Leona Maguire's successful quest to win on the LPGA might just be one of the greatest slow-burn golfing missions of them all.
"It hasn't sunk in yet, it's surreal and it's been a long time coming," she admitted after her three shot victory in last week's LPGA Drive On Championship.
Typically, when a prodigy takes time to land a first success at the highest level, there is fretting involved, a sense of time running out, the feeling that whenever they are in contention the entire golf course is covered in egg shells no-one wishes to step on.
There was something about Maguire's much-awaited triumph, however, that separates it from those of other golfers - and not just that it was Ireland's first win on the LPGA.
There's absolutely no doubt, of course, that she would have liked to have won as soon as possible and yet, at the same time, her life decisions have been deliberate and measured, ones that suggest she was not going to be rushed into playing at the top level, an approach you suspect helped her not panic about how long it took to win when she finally got there.
Together with her twin sister Lisa (now working for Modest! Golf who manage Leona), Maguire was feted from a young age in Ireland.
Their amateur successes were often remarkable, prompting column inches and invitations to play professional events. She played the Northern Ireland Ladies Open at 13, debuted in the Irish Open at 15, made the cut at 16.
The 2011 Irish Open was held at Killeen Castle, also the host of that year's Solheim Cup. Women's golf in Ireland was gaining more attention than ever and Maguire was followed by an excited gaggle of spectators in a first round group with Lexi Thompson and Stacy Lewis.
Thompson was another precocious talent, three months younger than Maguire in fact, and she had already taken the route the majority now take: she'd turned pro the previous year, would win in both Europe and America by year's end, triumph in a Major Championship before she was 20, amass a fortune.
The more giddy fans in those Killeen Castle galleries imagined similar immediate success for Maguire; even the more conservative were expecting the professional adventure would soon start.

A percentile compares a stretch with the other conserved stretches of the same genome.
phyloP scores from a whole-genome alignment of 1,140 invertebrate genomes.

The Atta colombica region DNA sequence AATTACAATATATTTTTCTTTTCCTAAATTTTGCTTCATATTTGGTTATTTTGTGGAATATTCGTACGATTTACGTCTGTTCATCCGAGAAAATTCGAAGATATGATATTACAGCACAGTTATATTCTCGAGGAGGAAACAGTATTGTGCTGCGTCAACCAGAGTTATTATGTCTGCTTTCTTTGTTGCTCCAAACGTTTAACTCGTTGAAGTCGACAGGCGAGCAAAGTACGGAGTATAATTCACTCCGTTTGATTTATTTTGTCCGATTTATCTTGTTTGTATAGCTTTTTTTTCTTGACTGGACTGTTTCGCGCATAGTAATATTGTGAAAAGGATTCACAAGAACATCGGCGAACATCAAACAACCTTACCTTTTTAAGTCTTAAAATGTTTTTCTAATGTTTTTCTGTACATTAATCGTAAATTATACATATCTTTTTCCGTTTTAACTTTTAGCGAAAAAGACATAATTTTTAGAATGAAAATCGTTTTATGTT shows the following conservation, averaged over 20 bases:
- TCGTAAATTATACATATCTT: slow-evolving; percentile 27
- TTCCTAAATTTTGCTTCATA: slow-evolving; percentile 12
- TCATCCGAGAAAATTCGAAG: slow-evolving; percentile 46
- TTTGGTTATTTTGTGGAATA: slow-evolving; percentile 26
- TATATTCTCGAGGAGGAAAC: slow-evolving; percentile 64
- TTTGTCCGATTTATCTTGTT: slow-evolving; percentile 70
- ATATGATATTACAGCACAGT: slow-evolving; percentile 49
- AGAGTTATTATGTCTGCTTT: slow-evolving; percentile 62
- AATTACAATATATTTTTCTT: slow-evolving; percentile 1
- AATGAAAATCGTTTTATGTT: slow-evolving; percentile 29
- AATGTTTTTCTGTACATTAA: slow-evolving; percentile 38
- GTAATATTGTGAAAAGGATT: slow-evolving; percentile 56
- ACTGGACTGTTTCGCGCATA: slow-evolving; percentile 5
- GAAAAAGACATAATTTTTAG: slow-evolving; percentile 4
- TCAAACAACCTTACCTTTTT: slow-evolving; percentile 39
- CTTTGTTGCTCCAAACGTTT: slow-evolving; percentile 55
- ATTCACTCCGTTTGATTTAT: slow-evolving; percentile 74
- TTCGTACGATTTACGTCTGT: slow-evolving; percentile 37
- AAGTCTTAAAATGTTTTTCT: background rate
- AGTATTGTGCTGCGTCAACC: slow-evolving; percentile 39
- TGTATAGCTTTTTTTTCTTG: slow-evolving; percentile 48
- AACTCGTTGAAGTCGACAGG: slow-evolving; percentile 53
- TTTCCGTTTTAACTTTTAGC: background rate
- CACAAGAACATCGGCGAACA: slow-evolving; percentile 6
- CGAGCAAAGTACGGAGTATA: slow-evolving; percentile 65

None of that happened.
She continued to trounce the opposition in the amateur ranks, and very nearly won the Ladies European Tour's British Masters in 2015, but she liked studying, too, so joined Duke University in North Carolina, piling up college honours, representing Ireland at the 2016 Olympics, helping GB&I win two Curtis Cups, and topping the world amateur rankings for a record period.
The method and this patience cannot be underestimated, not least because it is so untypical.
When Chris Wood excelled in the 2008 Open as a young amateur he admitted that to have not turned professional immediately would have been immensely difficult because every time he teed it up in an amateur event, with no fans and no buzz, he'd have been thinking about where he could be. It's a natural response (and his decision was ultimately proved a correct one).
That Maguire chose another route does not make it the wrong one; that she felt so at ease with her decisions is what counts.
After the win on Saturday vindicated her decisions she said: "It's been a meticulous journey. I did it my way, the way I wanted to do it, with the help of my team around me.
"I feel like the way I've gone about it, I've been prepared and mastered each level."
Even when her LPGA Q School experience in late 2018 left her one shot shy of a card her response was pragmatic: a season on the second tier Symetra Tour followed; a learning curve.
Her first brush with a pre-final round lead prompted a wobble. No bother, a week later she completed the job and added another win and a play off defeat to confirm graduation to the main tour.
After a Covid-disrupted rookie season, 2021 proved Maguire had found her legs at the top level: 14 top 30s, five of them top 10s, two runner-up finishes.
Perhaps most telling was this nugget: when every round played in 2021 was adjusted for field strength and average, one player alone had more than one lap ranked in the top 20.
The timing of her victorious Solheim Cup debut was probably ideal: towards the end of a fine year of individual success that had nonetheless failed to reap a win. The change in format, the return to the team golf she had thrived on in the last, let her off the leash.
She teamed up with Mel Reid to win two matches and halve a third, added another win with Georgia Hall, and thumped Jennifer Kupcho 6&5.
She was a European star and enjoyed a hero's welcome back home in Cavan - a fire engine flying the national flag led a convoy of cars, Maguire waving from one of them to the fans who lined the streets.
"I couldn't have done it without the support of everyone here in the local community," she said.
Of her performance in the Team Europe win, Reid said: "This girl, honestly, she's some player." And the US captain Pat Hurst added: "She's one we're going to fear for years to come."
Last week in Florida she shared the pre-final round lead with Marina Alex. In a neat echo of 11 years earlier, Stacy Lewis was in third and Lexi Thompson would end the week in second.
So close to the ultimate goal with 18 holes to play, Maguire's methods didn't alter. Her words afterwards could be describing the last decade, not the 24 hours ahead of the three shot victory.
"Didn't get ahead of myself," she said. "Didn't want anybody to have to hand it to me. I wanted to go out, win it myself, earn it."